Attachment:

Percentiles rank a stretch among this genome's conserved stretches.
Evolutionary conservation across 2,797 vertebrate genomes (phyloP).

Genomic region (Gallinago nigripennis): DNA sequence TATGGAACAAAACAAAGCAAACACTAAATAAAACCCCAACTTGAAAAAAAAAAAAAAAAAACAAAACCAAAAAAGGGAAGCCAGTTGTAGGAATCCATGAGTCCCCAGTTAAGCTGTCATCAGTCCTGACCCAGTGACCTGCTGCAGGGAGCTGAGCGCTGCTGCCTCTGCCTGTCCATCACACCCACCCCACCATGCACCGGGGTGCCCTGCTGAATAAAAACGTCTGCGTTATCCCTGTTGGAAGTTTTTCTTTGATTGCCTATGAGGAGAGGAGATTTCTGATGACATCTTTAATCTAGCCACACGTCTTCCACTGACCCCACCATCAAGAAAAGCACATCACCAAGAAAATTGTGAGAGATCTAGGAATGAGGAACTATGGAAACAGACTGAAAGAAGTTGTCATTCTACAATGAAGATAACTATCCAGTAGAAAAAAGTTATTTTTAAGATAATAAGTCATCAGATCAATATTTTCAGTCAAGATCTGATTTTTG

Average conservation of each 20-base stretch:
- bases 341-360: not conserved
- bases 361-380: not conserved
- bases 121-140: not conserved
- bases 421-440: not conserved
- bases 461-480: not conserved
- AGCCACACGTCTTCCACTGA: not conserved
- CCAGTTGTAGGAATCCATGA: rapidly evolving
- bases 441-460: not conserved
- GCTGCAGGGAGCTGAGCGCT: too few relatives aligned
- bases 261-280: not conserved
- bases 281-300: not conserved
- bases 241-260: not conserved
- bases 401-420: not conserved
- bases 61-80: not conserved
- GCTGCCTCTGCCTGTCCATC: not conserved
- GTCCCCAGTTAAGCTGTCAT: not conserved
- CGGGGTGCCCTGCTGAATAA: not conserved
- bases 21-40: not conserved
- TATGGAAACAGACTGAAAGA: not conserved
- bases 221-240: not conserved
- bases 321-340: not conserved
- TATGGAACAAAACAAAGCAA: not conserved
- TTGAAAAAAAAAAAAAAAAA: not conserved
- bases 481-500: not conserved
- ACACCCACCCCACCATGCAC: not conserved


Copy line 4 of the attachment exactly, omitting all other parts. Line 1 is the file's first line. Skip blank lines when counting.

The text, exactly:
Average conservation of each 20-base stretch: